note:: Recompile without -DXXXX to enable this functionality

Much better now!

How will you pass this #define to the source file? A special
./configure argument or just CXXFLAGS? And what about the change to
exclude unneeded directories from compiling/linking? And, of course,
will you be able to run regression tests with such a compiler? (How
to exclude tests for functionality that was not built?)

Dmitri

As I said, I intend this to be used in FreeBSD buildsystem, I dont plan
to use it with configure/cmake at all. Thus I dont have any opinion
on that.

I dont know how to exclude such tests nor how to even detect it was not
compiled in. I just see value in having clang-lite for FreeBSD.

Thats why I asked on cfe-dev@ :slight_smile: Is there a value in making this
./configure option which doesnt compile/link StaticAnalyzer/ARCMT etc. ?

Roman

> Ok, I made it emit an error like this:
>
> witten ~/llvm$ ./Release+Asserts/bin/clang -cc1 -analyze -analyzer-checker=alpha.cplusplus.VirtualCall -analyzer-store region tools/clang/test/Analysis/virtualcall.cpp
> error: action RunAnalysis not compiled in
>
>
> This happens to uncover a small bug though. We are emitting diagnostics in
> ExecuteCompilerInvocation.cpp which then gets warn about with -verify:
>
>
> witten ~/llvm$ ./Release+Asserts/bin/clang -cc1 -fsyntax-only -load /tmp/bah -plugin foobar -verify ~/hello.c
> error: 'error' diagnostics seen but not expected:
> (frontend): unable to load plugin '/tmp/bah': '/tmp/bah: cannot open shared object file: No such file or directory'
>
> but thats a separate issue, just fwiw :slight_smile:
>
>
> With the patch like that (#ifndef + emitting diagnostic), is it ok?

Much better now!

How will you pass this #define to the source file? A special
./configure argument or just CXXFLAGS? And what about the change to
exclude unneeded directories from compiling/linking? And, of course,
will you be able to run regression tests with such a compiler? (How
to exclude tests for functionality that was not built?)

As I said, I intend this to be used in FreeBSD buildsystem, I dont plan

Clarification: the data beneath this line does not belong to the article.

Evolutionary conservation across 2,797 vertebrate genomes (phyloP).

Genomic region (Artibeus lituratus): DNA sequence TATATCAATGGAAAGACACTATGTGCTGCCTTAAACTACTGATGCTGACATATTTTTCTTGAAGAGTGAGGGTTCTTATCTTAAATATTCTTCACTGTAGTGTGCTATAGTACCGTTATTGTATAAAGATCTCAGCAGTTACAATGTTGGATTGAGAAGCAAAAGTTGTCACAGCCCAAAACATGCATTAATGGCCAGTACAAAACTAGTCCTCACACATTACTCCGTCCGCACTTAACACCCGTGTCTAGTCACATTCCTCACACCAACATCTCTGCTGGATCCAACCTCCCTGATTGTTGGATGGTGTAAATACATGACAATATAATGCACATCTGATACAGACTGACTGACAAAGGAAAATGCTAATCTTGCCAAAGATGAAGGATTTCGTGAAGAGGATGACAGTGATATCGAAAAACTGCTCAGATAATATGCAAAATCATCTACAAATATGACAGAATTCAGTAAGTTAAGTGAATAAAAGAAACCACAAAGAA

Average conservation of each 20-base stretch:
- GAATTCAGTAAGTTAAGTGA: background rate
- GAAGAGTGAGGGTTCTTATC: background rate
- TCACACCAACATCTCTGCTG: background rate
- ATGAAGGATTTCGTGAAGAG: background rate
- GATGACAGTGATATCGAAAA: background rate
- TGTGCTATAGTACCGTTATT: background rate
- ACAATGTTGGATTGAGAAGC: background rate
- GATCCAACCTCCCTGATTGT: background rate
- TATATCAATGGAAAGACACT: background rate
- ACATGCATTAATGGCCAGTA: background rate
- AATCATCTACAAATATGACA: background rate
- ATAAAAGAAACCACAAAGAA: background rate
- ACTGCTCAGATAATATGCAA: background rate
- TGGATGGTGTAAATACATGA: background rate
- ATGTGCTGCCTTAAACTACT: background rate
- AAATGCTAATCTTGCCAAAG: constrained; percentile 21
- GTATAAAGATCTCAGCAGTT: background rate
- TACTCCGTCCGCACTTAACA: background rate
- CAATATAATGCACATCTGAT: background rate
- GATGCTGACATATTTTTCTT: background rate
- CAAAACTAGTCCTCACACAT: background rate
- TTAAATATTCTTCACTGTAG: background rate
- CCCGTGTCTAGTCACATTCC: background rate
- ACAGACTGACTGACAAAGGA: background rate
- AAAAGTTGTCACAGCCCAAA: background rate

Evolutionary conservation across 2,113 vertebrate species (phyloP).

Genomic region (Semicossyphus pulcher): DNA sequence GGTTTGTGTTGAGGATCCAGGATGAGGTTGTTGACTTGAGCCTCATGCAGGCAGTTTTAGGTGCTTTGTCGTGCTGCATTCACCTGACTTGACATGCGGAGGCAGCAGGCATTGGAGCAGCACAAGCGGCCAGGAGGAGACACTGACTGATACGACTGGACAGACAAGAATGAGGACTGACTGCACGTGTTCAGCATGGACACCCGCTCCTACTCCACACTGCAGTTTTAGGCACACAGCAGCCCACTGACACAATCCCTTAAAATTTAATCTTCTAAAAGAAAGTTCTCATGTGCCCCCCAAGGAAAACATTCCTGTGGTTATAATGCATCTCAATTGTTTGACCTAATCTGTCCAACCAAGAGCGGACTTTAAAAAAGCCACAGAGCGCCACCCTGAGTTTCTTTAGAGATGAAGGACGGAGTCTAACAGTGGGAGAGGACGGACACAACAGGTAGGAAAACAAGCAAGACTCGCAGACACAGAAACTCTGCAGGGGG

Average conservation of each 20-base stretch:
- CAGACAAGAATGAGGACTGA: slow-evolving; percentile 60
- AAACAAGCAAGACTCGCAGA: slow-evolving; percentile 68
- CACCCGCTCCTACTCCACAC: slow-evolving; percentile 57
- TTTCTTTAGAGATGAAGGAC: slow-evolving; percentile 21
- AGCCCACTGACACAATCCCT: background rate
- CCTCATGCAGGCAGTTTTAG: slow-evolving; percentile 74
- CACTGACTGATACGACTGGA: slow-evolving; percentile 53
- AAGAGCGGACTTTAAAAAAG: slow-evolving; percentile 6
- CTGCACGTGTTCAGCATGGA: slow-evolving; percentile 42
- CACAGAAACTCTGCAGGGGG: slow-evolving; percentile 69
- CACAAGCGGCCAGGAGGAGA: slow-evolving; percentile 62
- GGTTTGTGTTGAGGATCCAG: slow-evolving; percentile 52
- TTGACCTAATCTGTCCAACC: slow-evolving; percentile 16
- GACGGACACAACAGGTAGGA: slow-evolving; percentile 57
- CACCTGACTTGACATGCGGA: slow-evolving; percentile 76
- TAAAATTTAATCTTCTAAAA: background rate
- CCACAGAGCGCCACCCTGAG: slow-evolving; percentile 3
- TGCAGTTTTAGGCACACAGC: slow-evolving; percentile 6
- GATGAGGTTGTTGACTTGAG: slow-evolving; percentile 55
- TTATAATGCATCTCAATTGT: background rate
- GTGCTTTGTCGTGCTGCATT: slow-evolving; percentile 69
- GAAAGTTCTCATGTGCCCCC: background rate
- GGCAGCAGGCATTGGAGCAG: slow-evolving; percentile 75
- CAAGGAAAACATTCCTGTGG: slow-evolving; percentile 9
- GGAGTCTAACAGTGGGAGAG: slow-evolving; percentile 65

to use it with configure/cmake at all. Thus I dont have any opinion
on that.

So FreeBSD build system will have completely custom Makefiles for LLVM
and Clang?

I dont know how to exclude such tests nor how to even detect it was not
compiled in. I just see value in having clang-lite for FreeBSD.

Why don't you see value in having tests for the FreeBSD system
compiler? I think that running tests for such an important piece of
system software is extremely important.

Thats why I asked on cfe-dev@ :slight_smile: Is there a value in making this
./configure option which doesnt compile/link StaticAnalyzer/ARCMT etc. ?

It might be useful for someone else only if it is *useable*: so that
one can actually select this mode with configure or cmake, and run
regression tests afterwards.

Otherwise, if you are not planning to use Clang's ./configure, I don't
think it makes sense for you to waste your time on implementing it.
This option will have zero users. (If FreeBSD build system used it,
that would count as lots of users IMHO.)

Dmitri

I'd appreciated such option(s), if it was possible to keep StaticAnalyzer and Rewriter
and remove everything else from your list.

I believe the purpose of this is to build a base system, which also includes a full version of clang. In that case nobody would care about the error message or "unreachable" or whatever, because it's not going to be the final compiler.

The FreeBSD compiler doesn't change often, so once it's validated as a system compiler it doesn't need to run self-tests each time someone builds the world.

On my FreeBSD box, the majority of time spent in "buildworld" is spent building clang. I don't know if it's built twice or not, so I'm not sure if I'm right here. If my guesses are correct, having a cut-down version of clang to build the base system would save some time.

-Krzysztof

Agreed. If this is user facing, there should be a proper, explanatory diagnostic message. Executing llvm_unreachable is a bug, not a feature!

Completely agree. It would, however, be nice if the ARCMT and similar tools could be made into plugins (or, now that the tooling infrastructure is in place, even into separate tools).